IF our national flower is the protea, our national vegetable is you-know-who and our national sport is soccer … I mean rugby (hey, you guys can fight it out, I prefer boules), our national meat has to be lamb.
Whether it’s cooked on the braai, on the spit or in a potjie, roasted in the oven, turned into sosaties, into a Durban curry or a Cape Malay breyani, it’s the one meat that unites our dark carnivorous hearts. Yet lamb is a thousand potential dishes. You can cook it slowly and thoroughly or quickly and rare. Either way, the South African appetite generally demands a decent portion of it. Lamb was on the menu at two launches I attended recently. One was a new theatre restaurant, the other a regular summer spitbraai on a wine farm. Both were in rather posh if very different surroundings.
Lamb was on the menu at two launches I attended recently. One was a new theatre restaurant, the other a regular summer spitbraai on a wine farm. Both were in rather posh if very different surroundings.
The spitbraai happens every Sunday from 11.30am till sunset at Allée Bleue, at the intersection of the R45 and R310 en route to Franschhoek. There’s live music, tables with umbrellas set out on the lawns in front of the farm’s manor house, and an interior where a large table is laid out with beautifully arranged plates of starters and salads and, later on, a dessert buffet.
The beast is cooked in a stainless steel coffin which is the modern version of the old-fashioned spit suspended over coals out in the open for people to watch while the animal slowly turned, with regular basting. Now it happens out of sight, but I’ve been to such spitbraais and been fascinated to see how well it all turns out. Often the potatoes are cooked beneath the meat, benefiting from the dripping juices and fat so that the whole meal, while far from being ideal for the diet-conscious, has you drooling with anticipation.
At the stylish if somewhat sterile affair at Allee Bleue, everything is very sophisticated and precise. This is the well-shod, highbrow incarnation of the spitbraai, and there is clearly a market for it. Personally, I’d prefer something a tad more rustic – certainly I’d prefer to see the slaughtered beast turning over coals.
The starter spread was lovely. Compact terrines of salmon or cheeses, crisp and well-made salads. The desserts were lovely – lots of fresh fruit, individual chocolate mousses, miniature pavlovas and tiramisu.
There were good vegetable accompaniments to the meat, although the portions when the meat was served – you file past chefs who serve for you – were minuscule. One chef told me they had been expecting about 40 people that day so had cooked only half a lamb. Hey, they’re only lambs. Two legs, two shoulders, a couple of shanks and a few ribs and they’re all but gone. But they tasted great and there were other meats. I noticed that some loins of lamb had been cooked too. Maybe they were playing catch-up.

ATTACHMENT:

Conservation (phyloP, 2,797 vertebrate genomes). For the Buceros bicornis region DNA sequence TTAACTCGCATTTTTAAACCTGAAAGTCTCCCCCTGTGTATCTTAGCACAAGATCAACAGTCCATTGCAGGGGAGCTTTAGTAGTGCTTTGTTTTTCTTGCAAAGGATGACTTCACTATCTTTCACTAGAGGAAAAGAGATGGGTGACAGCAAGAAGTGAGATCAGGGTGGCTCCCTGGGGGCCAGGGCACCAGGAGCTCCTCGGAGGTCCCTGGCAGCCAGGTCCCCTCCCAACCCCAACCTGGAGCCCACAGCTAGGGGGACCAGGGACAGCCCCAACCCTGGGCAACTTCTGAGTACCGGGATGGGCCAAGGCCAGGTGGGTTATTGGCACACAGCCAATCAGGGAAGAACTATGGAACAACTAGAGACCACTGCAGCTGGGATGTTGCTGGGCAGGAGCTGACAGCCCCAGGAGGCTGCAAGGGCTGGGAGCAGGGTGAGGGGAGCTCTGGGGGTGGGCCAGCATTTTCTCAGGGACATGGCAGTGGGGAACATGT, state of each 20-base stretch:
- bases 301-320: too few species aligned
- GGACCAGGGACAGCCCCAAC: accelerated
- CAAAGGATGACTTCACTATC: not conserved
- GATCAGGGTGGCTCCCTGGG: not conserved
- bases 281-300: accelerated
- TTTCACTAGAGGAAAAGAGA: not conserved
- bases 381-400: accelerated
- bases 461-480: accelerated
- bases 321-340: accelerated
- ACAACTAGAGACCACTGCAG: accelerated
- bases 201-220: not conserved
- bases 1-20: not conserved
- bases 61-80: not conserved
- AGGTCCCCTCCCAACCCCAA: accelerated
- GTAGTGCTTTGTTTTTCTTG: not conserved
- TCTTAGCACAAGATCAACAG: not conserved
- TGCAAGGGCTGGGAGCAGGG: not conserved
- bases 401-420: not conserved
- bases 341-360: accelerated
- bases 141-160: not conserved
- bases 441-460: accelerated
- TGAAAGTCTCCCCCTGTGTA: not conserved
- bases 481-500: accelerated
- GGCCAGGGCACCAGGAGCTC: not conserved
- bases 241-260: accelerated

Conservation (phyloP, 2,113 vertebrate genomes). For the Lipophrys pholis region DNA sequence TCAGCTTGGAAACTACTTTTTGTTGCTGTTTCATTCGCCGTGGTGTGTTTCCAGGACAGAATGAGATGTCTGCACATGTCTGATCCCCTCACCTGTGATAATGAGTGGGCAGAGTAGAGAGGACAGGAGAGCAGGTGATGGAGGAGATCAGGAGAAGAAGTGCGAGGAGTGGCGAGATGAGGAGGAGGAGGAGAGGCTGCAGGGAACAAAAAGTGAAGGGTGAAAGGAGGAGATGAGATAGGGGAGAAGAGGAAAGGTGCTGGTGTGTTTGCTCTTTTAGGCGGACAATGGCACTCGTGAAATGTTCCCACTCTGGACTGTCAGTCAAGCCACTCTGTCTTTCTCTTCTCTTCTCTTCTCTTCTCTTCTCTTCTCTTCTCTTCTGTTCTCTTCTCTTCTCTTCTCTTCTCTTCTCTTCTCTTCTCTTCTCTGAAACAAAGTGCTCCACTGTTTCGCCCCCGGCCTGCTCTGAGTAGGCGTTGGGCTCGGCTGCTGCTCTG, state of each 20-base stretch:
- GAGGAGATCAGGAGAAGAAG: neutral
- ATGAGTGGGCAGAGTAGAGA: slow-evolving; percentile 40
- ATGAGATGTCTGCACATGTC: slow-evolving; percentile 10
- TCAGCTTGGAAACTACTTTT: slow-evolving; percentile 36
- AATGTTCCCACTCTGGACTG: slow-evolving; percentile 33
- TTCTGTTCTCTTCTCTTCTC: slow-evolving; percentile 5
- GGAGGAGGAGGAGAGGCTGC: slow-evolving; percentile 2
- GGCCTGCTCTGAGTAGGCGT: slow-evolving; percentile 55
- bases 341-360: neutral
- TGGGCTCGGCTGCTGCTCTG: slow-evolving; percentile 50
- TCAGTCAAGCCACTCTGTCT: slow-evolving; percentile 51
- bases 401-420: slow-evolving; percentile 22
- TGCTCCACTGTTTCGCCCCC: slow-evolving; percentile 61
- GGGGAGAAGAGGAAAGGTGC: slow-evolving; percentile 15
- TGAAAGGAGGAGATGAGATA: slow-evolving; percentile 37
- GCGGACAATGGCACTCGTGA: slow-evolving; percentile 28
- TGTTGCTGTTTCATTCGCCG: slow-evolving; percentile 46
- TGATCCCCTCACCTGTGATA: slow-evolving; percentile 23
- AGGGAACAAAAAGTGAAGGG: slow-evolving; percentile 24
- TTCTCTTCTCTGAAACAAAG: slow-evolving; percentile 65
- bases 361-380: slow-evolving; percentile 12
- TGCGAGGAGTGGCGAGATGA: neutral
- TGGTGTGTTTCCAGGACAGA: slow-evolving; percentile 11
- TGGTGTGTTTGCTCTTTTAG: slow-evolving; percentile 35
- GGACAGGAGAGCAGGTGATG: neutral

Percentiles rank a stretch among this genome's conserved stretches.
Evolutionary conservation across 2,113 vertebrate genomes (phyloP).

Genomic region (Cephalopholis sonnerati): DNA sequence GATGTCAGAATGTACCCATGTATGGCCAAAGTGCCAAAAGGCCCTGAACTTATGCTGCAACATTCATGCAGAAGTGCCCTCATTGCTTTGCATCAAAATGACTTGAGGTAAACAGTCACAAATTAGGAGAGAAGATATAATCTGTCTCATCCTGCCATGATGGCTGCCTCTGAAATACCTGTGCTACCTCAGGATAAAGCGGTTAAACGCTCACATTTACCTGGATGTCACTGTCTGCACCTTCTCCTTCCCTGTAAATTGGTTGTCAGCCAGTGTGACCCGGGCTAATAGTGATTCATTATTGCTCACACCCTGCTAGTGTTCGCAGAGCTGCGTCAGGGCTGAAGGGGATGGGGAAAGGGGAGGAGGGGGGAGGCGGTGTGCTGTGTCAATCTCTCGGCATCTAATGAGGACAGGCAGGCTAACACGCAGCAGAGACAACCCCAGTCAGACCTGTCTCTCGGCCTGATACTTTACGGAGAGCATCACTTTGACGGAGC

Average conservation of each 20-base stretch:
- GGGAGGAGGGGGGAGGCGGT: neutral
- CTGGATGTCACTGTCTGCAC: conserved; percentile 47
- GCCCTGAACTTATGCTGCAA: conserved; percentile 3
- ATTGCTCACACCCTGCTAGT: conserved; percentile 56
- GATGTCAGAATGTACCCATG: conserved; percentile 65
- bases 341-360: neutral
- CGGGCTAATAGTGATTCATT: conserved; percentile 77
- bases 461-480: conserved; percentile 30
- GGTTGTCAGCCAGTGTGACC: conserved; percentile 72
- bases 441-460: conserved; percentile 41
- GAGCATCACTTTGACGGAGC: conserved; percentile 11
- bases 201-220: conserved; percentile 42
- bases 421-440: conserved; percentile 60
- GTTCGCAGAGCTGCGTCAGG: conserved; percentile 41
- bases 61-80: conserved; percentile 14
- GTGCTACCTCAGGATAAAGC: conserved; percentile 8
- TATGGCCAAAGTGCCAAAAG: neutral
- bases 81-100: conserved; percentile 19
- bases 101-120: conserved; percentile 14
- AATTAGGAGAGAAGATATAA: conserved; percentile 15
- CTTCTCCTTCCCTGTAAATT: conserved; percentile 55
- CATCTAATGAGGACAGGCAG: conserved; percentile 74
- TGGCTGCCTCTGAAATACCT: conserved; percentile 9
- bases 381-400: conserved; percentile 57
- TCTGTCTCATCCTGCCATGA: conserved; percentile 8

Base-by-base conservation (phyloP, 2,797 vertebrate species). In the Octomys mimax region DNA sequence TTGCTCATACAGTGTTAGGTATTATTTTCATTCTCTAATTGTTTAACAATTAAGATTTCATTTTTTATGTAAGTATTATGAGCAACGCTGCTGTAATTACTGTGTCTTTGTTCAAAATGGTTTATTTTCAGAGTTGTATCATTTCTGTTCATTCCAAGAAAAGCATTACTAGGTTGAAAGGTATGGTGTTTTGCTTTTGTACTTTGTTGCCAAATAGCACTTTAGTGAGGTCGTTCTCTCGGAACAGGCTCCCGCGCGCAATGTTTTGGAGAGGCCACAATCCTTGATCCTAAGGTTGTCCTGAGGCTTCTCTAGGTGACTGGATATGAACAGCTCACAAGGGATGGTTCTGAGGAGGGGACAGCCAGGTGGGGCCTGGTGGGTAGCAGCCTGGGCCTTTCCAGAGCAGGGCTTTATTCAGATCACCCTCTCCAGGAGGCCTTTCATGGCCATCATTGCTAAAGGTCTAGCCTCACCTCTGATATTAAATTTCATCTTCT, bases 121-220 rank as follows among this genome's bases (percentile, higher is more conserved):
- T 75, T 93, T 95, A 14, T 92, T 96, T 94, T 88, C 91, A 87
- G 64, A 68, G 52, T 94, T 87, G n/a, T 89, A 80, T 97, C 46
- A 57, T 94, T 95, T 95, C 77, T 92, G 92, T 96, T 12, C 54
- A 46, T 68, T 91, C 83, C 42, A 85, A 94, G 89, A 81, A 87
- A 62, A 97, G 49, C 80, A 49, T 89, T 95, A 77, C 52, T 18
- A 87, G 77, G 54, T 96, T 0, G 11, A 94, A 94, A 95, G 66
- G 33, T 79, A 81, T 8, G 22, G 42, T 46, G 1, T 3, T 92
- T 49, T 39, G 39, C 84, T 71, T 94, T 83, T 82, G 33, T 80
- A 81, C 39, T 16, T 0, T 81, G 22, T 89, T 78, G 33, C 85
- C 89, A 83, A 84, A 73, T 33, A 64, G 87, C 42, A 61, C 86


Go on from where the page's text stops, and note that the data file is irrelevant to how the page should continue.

Having said that, give Allee Bleue’s spitbraais a try. The price is pretty reasonable, I think – R175 a head for a whole day out including a three-course meal and live entertainment.
On to the Theatre on the Bay in Camps Bay where Andrea and Oscar Foulkes of Dish Food & Social have taken over the little upstairs restaurant, now renamed Side Dish and serving a well-considered small menu of dishes that are good and manageable, given that everyone who dines there is going to a show not long after sitting down to dinner.
It’s perfectly clear as you sit down that the staff know that time is key and that they need to get your orders on the go without wasting any time. That this happens while also serving you lovely grub, beautifully presented and with a great choice of accompanying wines (also speedily served) makes for a perfect dining experience within these precise parameters.
What you don’t need in a theatre restaurant is lots of choice. Side Dish offers you just three starters, three mains and three desserts, with one extra optional side salad which, given the name, is obviously de rigueur. There are also specials of the day.
The starters on the night we were there were grilled prawns with parsley, garlic and chilli, tossed with linguine and lemon buter; Shanghai duck salad with watercress, mango, mint and green apple dressing, and caramelised pear and gorgonzola salad with peppery leaves, croutons and a pomegranate dressing. We ordered the last two, both of which were beautifully fresh and light for a quick starter.
The mains were shoulder of lamb with caramelised garlic mashed potato, green beans, baby corn and a rich red wine jus; truffle-scented sauteed gnocchi with grilled mushrooms, beetroot confit and fine beans, with almond cream, and grilled linefish with potato croquettes, carrot and ginger puree, mangetout and gremolata dressing.
The slow-cooked lamb dish was deeply flavourful and moreish. The gnocchi tasted good and were in a pleasant sauce but the gnocchi themselves did not hold their shape.
Desserts were vanilla crème brulee with pistachio biscotti, dark chocolate tart with hazelnut ice-cream and berry compote, and black cherry cheesecake with chocolate ganache. This being a launch, they served miniature versions of these in the new top-floor VIP room at interval. The brulees were stupendously good, the chocolate tarts as chocolatey as you could hope for. The little cheesecakes were never going to compete with a brulee and anything containing lots of chocolate.
A perfect way to set yourself up for the ridiculous amount of laughing you’ll be doing if you’re going to see the wildly funny Fascinating Aida. An entire lamb on the spit would scarcely be enough to fortify you for this trio’s relentless wit.
First published in The Sunday Independent February 2011